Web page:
Timeline: Shrinking space in Israel-Palestine

Illustrating the clampdown on civil society

This timeline constitutes the first in a series illustrating the clampdown on civil society in Israel-Palestine that the Diakonia International Humanitarian Law Centre Jerusalem will develop in the coming months. The timelines are organized around different actors; this timeline focuses exclusively on official measures taken by the Israeli authorities.

This timeline is not comprehensive in scope but rather seeks to provide examples of measures that are illustrative of larger patterns of behaviour restricting civil and political rights. Major historical inflection points are included for purposes of contextualization.

The timeline is updated on a regular basis. The last update took place on 10 January 2023.  


Jump to sections of the timeline via these buttons:

Key:

Shrinking SpaceMeasures that result in shrinking space

Accountability efforts that Push BackAccountability efforts (i.e. 'pushback' against shrinking space)

Historical Inflection PointMajor historical inflection points (significant in the context of shrinking civic space)

Timeline focuses on official measures taken by:

Israeli authorities

Palestinian authorities

De facto authorities in Gaza

Third parties

Type of act:

Legislation

Administrative decision

Military order

Court application/decision

Other policies and practices

Geographical applicability:

Mandatory Palestine (present-day Israel and the occupied Palestinian territory)

Israel (within the Green Line)

Occupied Palestinian territory (oPt)

Extraterritorial/International

1940s

Historical Inflection Point1948 • State of Israel proclaimed

On 14 May 1948, David-Ben Gurion, Chairman of the Jewish Agency for Palestine, proclaims the State of Israel. In the context of the war that follows, Israel declares a “State of Emergency” that lasts to the present day. Palestinians refer to Israel’s establishment and the associated experiences of mass displacement and loss of their historic homeland as the “Nakba” (“catastrophe” in Arabic).

Map based on Annex A to United Nations General ASsembly Resolution 181 (II).

1945 • Defense (Emergency) Regulations adopted

1948 • Revocation of the Palestine (Defence) Order in Council

1948 • Law and Administration Ordinance adopted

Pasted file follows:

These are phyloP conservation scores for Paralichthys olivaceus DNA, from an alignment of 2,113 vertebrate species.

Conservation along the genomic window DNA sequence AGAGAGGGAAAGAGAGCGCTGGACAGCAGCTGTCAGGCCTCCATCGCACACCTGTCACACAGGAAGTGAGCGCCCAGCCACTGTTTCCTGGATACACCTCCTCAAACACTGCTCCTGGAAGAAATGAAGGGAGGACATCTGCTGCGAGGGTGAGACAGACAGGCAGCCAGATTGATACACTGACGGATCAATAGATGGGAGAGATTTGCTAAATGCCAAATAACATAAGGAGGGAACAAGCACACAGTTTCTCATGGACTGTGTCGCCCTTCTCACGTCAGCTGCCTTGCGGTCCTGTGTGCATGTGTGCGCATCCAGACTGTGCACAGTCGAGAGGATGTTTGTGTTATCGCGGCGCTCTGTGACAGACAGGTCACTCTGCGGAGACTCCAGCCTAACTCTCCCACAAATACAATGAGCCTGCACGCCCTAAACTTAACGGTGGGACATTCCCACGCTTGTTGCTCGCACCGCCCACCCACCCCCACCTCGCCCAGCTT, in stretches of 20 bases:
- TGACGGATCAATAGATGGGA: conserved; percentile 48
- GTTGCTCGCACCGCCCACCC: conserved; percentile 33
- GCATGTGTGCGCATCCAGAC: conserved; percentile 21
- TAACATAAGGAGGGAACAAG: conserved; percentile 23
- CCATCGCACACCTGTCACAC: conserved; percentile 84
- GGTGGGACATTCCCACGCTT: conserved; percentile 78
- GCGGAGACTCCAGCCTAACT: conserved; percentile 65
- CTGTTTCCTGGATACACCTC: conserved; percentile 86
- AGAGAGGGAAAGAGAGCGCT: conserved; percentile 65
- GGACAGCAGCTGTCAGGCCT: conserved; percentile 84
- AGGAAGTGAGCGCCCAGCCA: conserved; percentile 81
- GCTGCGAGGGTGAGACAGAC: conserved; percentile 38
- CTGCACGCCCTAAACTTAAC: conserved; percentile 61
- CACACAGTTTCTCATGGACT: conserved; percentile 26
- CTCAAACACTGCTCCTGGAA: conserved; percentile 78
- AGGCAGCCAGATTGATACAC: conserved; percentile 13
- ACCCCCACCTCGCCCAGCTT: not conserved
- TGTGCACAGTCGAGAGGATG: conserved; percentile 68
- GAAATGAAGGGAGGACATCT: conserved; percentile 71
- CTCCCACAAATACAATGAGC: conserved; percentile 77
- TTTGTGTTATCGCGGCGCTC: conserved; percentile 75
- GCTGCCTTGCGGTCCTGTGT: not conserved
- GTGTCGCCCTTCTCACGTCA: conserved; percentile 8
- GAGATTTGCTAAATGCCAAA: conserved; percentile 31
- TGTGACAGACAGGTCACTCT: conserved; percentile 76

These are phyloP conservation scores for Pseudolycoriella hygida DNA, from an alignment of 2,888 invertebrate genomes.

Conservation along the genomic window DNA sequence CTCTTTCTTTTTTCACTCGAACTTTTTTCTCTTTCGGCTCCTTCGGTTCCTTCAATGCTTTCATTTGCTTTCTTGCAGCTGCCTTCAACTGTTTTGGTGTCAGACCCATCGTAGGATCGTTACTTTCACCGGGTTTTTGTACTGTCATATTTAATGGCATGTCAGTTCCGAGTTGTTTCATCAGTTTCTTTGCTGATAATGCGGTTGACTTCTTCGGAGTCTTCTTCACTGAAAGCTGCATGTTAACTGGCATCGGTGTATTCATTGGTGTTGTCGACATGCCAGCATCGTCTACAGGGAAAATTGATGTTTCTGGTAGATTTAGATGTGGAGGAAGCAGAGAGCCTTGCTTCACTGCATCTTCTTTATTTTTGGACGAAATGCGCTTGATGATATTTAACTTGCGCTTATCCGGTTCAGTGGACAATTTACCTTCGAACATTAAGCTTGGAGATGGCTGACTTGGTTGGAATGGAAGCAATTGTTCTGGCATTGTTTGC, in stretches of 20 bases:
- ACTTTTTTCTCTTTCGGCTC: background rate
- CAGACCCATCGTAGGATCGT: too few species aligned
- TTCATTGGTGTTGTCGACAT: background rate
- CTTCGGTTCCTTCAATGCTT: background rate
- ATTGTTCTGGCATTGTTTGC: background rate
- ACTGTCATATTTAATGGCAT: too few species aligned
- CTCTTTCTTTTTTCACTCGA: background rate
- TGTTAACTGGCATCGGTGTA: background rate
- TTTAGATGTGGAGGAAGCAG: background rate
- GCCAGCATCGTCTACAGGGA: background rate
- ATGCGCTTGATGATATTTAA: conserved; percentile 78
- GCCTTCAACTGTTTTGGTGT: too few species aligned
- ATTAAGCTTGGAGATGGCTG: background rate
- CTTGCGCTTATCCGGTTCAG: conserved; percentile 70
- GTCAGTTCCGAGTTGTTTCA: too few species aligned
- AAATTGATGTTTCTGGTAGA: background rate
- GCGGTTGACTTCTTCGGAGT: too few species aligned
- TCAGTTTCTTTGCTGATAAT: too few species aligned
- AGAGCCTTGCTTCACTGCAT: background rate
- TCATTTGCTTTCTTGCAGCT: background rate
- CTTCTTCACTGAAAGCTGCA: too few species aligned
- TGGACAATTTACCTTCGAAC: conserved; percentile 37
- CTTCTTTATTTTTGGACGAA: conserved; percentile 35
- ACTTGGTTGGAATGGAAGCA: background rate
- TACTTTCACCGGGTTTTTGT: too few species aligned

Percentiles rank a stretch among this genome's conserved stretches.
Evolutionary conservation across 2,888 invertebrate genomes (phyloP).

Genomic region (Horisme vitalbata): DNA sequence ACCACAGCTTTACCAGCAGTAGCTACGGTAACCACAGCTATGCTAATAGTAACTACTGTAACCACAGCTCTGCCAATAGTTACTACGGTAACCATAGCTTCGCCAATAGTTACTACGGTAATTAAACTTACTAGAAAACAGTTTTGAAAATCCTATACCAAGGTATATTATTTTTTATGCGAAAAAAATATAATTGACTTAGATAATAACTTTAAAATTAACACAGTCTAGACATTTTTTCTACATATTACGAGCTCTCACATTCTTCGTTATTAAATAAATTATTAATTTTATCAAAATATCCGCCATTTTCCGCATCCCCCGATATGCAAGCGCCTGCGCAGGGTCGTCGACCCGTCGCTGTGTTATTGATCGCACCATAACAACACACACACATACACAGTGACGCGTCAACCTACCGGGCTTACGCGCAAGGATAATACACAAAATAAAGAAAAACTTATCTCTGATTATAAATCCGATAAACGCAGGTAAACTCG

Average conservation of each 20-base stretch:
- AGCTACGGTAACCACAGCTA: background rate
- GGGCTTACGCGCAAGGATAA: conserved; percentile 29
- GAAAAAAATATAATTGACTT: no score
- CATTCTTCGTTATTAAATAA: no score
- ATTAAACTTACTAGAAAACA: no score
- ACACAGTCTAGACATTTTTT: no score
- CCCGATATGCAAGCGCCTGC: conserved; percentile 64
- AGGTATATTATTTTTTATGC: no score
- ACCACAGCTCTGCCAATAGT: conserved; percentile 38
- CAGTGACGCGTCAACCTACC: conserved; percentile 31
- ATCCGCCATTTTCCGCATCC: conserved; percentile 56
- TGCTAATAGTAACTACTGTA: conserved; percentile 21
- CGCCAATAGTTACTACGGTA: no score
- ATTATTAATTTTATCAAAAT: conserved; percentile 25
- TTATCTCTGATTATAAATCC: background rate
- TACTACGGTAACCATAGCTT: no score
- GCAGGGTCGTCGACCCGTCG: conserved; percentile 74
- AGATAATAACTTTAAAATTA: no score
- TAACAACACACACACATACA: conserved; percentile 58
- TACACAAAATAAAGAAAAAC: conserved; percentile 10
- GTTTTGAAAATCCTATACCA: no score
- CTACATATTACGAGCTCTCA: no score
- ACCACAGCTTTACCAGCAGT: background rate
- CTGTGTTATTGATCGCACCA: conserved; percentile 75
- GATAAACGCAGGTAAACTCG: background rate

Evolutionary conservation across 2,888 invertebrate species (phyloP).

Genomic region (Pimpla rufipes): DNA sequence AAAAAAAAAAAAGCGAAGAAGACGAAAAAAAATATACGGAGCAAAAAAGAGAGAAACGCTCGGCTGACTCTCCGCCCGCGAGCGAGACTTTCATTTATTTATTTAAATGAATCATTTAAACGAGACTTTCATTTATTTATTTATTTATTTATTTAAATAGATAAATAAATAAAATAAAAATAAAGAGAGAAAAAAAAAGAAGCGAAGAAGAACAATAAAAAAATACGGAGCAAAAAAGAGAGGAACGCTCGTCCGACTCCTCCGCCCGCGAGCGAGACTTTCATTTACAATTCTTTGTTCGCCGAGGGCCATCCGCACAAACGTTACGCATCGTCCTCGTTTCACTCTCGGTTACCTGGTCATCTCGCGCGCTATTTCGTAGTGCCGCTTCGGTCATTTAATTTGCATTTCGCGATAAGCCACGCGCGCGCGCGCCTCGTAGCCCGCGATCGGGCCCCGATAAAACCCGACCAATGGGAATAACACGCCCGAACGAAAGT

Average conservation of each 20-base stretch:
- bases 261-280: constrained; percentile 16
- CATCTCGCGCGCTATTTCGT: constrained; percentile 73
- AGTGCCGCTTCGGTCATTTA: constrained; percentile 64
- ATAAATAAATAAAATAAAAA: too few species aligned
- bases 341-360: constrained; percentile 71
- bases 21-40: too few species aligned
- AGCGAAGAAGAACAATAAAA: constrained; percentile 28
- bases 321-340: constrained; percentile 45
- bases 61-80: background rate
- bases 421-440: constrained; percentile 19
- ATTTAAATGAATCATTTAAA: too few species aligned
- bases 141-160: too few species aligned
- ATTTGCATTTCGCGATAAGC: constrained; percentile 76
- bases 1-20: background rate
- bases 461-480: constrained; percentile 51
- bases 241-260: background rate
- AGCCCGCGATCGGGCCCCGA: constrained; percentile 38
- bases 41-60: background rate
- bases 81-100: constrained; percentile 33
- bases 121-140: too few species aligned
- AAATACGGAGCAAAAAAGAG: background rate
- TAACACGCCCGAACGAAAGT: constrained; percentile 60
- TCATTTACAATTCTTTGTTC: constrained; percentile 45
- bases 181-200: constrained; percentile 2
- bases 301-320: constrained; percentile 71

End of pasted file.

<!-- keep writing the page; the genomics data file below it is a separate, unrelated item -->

1948 • Prevention of Terrorism Ordinance adopted

1948 – 1966 • Palestinian citizens of Israel subjected to military rule

1950s

Historical Inflection Point1951 • Begin cautions against retaining the Emergency Regulations

Menachem Begin, at the time leader of the Revisionist Herut party (a precursor to the Likud) and later Prime Minister of Israel (1977–1983), cautions that retaining the Emergency Regulations might amount to the “long-term presence of tyrannical, fascistic laws”. The Israeli Knesset contemplates repealing the Regulations but does not do so.

1948 – 1966 • Palestinian citizens of Israel subjected to military rule

1960s

Historical Inflection Point1967 • Israel takes control of the West Bank and Gaza Strip, and annexes East Jerusalem

Israel conquers the West Bank, including East Jerusalem, and Gaza in June 1967. It annexes East Jerusalem and extends the application of its domestic law to the area.

Barbed wire and in the background the Temple Mountain.

1948 – 1966 • Palestinian citizens of Israel subjected to military rule

1964 • Al-Ard party banned from contesting the national elections

1967 • Military Order 101 issued

1967 • Military order confirming the applicability of the Emergency Regulations

1970s

Historical Inflection Point1970–1979 • Attacks against Israeli civilians

Throughout the 1970s, Palestinian groups perpetrate a series of airplane hijackings and attacks against Israeli civilians, including at the 1972 Summer Olympics in Munich, Germany.

Historical Inflection Point1979 • Egyptian-Israeli peace agreement

Following the 1973 war, Israel and Egypt reach a peace agreement pursuant to which Israel withdraws from the Sinai Peninsula occupied in 1967. 

1980s

Historical Inflection Point1982 • Israeli invasion of Lebanon